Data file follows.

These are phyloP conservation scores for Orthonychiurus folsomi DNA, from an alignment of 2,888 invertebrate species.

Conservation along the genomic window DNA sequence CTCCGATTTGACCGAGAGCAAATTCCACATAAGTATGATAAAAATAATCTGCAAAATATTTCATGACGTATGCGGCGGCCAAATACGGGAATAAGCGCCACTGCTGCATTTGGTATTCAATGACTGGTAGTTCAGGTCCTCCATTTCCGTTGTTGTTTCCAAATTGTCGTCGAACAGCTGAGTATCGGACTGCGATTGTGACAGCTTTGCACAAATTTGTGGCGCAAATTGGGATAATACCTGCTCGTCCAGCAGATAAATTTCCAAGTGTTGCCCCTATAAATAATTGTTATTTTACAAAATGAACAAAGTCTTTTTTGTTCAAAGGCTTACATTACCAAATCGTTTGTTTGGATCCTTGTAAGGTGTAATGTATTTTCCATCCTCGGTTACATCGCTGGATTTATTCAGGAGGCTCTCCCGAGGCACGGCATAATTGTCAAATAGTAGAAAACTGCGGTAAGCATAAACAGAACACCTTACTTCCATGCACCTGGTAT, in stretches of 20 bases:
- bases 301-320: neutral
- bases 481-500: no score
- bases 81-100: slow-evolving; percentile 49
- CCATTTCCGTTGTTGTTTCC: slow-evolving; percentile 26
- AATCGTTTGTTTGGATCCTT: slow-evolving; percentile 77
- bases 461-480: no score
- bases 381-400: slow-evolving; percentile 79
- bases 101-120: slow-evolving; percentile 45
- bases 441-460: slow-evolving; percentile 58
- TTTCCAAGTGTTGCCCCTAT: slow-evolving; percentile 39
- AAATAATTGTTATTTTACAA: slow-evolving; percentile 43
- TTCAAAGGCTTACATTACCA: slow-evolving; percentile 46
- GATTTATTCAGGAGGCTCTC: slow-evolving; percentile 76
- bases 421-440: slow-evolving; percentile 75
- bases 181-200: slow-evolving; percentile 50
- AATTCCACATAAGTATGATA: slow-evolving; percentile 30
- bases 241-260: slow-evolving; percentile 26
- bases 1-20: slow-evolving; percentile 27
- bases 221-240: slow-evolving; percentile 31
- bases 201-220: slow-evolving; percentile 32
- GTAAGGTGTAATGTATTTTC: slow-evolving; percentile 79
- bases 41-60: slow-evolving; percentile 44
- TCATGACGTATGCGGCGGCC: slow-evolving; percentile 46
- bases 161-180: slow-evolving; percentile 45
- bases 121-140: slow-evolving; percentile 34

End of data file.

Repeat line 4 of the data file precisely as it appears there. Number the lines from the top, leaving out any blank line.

- bases 481-500: no score